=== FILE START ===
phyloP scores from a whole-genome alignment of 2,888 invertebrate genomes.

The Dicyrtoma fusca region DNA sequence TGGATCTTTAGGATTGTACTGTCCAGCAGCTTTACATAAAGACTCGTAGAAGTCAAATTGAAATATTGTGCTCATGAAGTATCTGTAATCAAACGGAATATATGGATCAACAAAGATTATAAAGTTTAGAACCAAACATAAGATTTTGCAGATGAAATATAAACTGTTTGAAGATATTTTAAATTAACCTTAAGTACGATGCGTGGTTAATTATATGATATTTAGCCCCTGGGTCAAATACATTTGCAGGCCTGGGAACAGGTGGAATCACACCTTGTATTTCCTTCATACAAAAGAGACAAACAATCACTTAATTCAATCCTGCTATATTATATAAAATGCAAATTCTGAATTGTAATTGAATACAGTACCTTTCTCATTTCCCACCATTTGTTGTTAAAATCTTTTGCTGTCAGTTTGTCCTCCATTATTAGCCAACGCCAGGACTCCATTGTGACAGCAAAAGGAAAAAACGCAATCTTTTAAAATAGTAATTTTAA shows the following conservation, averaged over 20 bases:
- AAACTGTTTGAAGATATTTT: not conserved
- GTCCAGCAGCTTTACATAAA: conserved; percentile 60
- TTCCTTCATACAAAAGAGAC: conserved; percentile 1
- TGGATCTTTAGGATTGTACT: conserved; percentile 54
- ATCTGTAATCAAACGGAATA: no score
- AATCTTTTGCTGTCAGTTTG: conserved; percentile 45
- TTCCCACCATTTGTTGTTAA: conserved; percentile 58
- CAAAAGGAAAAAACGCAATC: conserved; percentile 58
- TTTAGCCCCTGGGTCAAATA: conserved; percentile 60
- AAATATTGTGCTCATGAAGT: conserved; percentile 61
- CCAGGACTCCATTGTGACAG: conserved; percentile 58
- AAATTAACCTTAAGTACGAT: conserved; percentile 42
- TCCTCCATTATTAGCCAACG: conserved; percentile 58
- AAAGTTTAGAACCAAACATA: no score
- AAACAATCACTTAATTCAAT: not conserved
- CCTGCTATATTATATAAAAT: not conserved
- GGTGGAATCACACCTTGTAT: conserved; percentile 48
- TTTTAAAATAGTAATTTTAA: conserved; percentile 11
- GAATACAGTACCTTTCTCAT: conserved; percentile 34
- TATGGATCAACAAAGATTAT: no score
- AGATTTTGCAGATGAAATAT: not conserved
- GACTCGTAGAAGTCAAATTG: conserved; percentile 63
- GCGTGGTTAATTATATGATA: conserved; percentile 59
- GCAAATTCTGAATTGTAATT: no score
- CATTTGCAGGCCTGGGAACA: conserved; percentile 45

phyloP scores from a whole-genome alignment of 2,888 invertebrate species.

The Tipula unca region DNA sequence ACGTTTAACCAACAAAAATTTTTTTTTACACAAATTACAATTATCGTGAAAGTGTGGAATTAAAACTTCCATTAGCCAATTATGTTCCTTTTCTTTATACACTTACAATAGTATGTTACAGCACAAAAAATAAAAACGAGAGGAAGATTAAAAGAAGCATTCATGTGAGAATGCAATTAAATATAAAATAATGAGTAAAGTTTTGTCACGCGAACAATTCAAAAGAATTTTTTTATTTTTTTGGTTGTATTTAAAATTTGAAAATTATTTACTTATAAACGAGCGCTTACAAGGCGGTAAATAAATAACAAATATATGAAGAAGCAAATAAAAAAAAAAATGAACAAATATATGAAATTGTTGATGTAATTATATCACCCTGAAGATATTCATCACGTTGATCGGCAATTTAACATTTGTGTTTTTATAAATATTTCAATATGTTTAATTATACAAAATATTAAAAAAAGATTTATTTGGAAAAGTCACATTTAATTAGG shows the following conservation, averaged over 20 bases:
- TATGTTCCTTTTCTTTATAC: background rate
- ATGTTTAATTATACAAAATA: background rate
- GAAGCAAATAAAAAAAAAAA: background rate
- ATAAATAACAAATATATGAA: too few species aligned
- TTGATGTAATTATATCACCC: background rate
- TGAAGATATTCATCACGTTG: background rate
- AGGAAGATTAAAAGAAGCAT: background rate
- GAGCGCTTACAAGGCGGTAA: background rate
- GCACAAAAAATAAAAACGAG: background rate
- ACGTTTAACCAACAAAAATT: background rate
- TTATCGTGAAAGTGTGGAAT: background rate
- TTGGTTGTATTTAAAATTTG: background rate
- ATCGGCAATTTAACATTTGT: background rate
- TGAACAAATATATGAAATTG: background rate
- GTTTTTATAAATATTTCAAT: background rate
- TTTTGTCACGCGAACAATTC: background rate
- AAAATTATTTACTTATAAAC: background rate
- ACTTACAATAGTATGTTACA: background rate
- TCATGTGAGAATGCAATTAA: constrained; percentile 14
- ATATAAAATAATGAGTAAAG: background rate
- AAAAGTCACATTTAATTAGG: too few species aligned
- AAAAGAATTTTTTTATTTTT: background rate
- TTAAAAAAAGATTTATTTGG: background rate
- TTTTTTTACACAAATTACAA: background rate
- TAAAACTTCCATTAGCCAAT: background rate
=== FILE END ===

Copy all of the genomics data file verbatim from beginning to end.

phyloP scores from a whole-genome alignment of 2,888 invertebrate genomes.

The Dicyrtoma fusca region DNA sequence TGGATCTTTAGGATTGTACTGTCCAGCAGCTTTACATAAAGACTCGTAGAAGTCAAATTGAAATATTGTGCTCATGAAGTATCTGTAATCAAACGGAATATATGGATCAACAAAGATTATAAAGTTTAGAACCAAACATAAGATTTTGCAGATGAAATATAAACTGTTTGAAGATATTTTAAATTAACCTTAAGTACGATGCGTGGTTAATTATATGATATTTAGCCCCTGGGTCAAATACATTTGCAGGCCTGGGAACAGGTGGAATCACACCTTGTATTTCCTTCATACAAAAGAGACAAACAATCACTTAATTCAATCCTGCTATATTATATAAAATGCAAATTCTGAATTGTAATTGAATACAGTACCTTTCTCATTTCCCACCATTTGTTGTTAAAATCTTTTGCTGTCAGTTTGTCCTCCATTATTAGCCAACGCCAGGACTCCATTGTGACAGCAAAAGGAAAAAACGCAATCTTTTAAAATAGTAATTTTAA shows the following conservation, averaged over 20 bases:
- AAACTGTTTGAAGATATTTT: not conserved
- GTCCAGCAGCTTTACATAAA: conserved; percentile 60
- TTCCTTCATACAAAAGAGAC: conserved; percentile 1
- TGGATCTTTAGGATTGTACT: conserved; percentile 54
- ATCTGTAATCAAACGGAATA: no score
- AATCTTTTGCTGTCAGTTTG: conserved; percentile 45
- TTCCCACCATTTGTTGTTAA: conserved; percentile 58
- CAAAAGGAAAAAACGCAATC: conserved; percentile 58
- TTTAGCCCCTGGGTCAAATA: conserved; percentile 60
- AAATATTGTGCTCATGAAGT: conserved; percentile 61
- CCAGGACTCCATTGTGACAG: conserved; percentile 58
- AAATTAACCTTAAGTACGAT: conserved; percentile 42
- TCCTCCATTATTAGCCAACG: conserved; percentile 58
- AAAGTTTAGAACCAAACATA: no score
- AAACAATCACTTAATTCAAT: not conserved
- CCTGCTATATTATATAAAAT: not conserved
- GGTGGAATCACACCTTGTAT: conserved; percentile 48
- TTTTAAAATAGTAATTTTAA: conserved; percentile 11
- GAATACAGTACCTTTCTCAT: conserved; percentile 34
- TATGGATCAACAAAGATTAT: no score
- AGATTTTGCAGATGAAATAT: not conserved
- GACTCGTAGAAGTCAAATTG: conserved; percentile 63
- GCGTGGTTAATTATATGATA: conserved; percentile 59
- GCAAATTCTGAATTGTAATT: no score
- CATTTGCAGGCCTGGGAACA: conserved; percentile 45

phyloP scores from a whole-genome alignment of 2,888 invertebrate species.

The Tipula unca region DNA sequence ACGTTTAACCAACAAAAATTTTTTTTTACACAAATTACAATTATCGTGAAAGTGTGGAATTAAAACTTCCATTAGCCAATTATGTTCCTTTTCTTTATACACTTACAATAGTATGTTACAGCACAAAAAATAAAAACGAGAGGAAGATTAAAAGAAGCATTCATGTGAGAATGCAATTAAATATAAAATAATGAGTAAAGTTTTGTCACGCGAACAATTCAAAAGAATTTTTTTATTTTTTTGGTTGTATTTAAAATTTGAAAATTATTTACTTATAAACGAGCGCTTACAAGGCGGTAAATAAATAACAAATATATGAAGAAGCAAATAAAAAAAAAAATGAACAAATATATGAAATTGTTGATGTAATTATATCACCCTGAAGATATTCATCACGTTGATCGGCAATTTAACATTTGTGTTTTTATAAATATTTCAATATGTTTAATTATACAAAATATTAAAAAAAGATTTATTTGGAAAAGTCACATTTAATTAGG shows the following conservation, averaged over 20 bases:
- TATGTTCCTTTTCTTTATAC: background rate
- ATGTTTAATTATACAAAATA: background rate
- GAAGCAAATAAAAAAAAAAA: background rate
- ATAAATAACAAATATATGAA: too few species aligned
- TTGATGTAATTATATCACCC: background rate
- TGAAGATATTCATCACGTTG: background rate
- AGGAAGATTAAAAGAAGCAT: background rate
- GAGCGCTTACAAGGCGGTAA: background rate
- GCACAAAAAATAAAAACGAG: background rate
- ACGTTTAACCAACAAAAATT: background rate
- TTATCGTGAAAGTGTGGAAT: background rate
- TTGGTTGTATTTAAAATTTG: background rate
- ATCGGCAATTTAACATTTGT: background rate
- TGAACAAATATATGAAATTG: background rate
- GTTTTTATAAATATTTCAAT: background rate
- TTTTGTCACGCGAACAATTC: background rate
- AAAATTATTTACTTATAAAC: background rate
- ACTTACAATAGTATGTTACA: background rate
- TCATGTGAGAATGCAATTAA: constrained; percentile 14
- ATATAAAATAATGAGTAAAG: background rate
- AAAAGTCACATTTAATTAGG: too few species aligned
- AAAAGAATTTTTTTATTTTT: background rate
- TTAAAAAAAGATTTATTTGG: background rate
- TTTTTTTACACAAATTACAA: background rate
- TAAAACTTCCATTAGCCAAT: background rate